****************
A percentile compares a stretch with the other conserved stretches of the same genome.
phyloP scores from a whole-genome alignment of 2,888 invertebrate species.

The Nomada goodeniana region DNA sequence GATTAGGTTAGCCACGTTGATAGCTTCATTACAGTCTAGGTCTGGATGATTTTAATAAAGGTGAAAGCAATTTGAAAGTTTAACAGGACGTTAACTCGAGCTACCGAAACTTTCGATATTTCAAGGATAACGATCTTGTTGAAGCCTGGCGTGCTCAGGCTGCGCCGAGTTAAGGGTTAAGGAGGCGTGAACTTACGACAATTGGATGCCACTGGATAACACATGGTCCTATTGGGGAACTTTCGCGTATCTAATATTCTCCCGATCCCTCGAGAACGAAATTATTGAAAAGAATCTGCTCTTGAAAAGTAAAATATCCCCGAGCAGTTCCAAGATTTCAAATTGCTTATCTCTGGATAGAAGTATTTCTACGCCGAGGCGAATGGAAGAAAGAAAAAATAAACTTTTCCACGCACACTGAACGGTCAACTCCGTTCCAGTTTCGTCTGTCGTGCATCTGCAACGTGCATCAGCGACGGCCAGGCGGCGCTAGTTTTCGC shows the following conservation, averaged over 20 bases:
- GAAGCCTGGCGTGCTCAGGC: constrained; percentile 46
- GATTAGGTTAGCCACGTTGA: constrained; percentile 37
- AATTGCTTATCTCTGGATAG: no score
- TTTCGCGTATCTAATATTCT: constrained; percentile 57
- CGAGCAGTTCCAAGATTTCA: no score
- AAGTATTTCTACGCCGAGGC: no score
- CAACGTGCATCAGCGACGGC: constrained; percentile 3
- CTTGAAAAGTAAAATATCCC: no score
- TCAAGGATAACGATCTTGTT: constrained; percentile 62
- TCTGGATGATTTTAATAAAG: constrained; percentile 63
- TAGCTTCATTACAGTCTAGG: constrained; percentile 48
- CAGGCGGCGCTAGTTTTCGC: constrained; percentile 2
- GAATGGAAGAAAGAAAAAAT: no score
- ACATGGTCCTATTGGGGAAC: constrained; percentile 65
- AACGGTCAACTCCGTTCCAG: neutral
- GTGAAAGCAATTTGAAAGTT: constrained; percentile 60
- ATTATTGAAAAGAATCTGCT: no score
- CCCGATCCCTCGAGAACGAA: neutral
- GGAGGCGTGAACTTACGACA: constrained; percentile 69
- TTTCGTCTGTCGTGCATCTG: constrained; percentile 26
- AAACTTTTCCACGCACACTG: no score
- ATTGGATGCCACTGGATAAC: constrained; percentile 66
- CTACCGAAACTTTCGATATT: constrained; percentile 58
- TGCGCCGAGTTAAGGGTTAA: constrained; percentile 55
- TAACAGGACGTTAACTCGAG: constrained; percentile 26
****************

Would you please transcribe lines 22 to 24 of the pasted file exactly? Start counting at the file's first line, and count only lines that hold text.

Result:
- GGAGGCGTGAACTTACGACA: constrained; percentile 69
- TTTCGTCTGTCGTGCATCTG: constrained; percentile 26
- AAACTTTTCCACGCACACTG: no score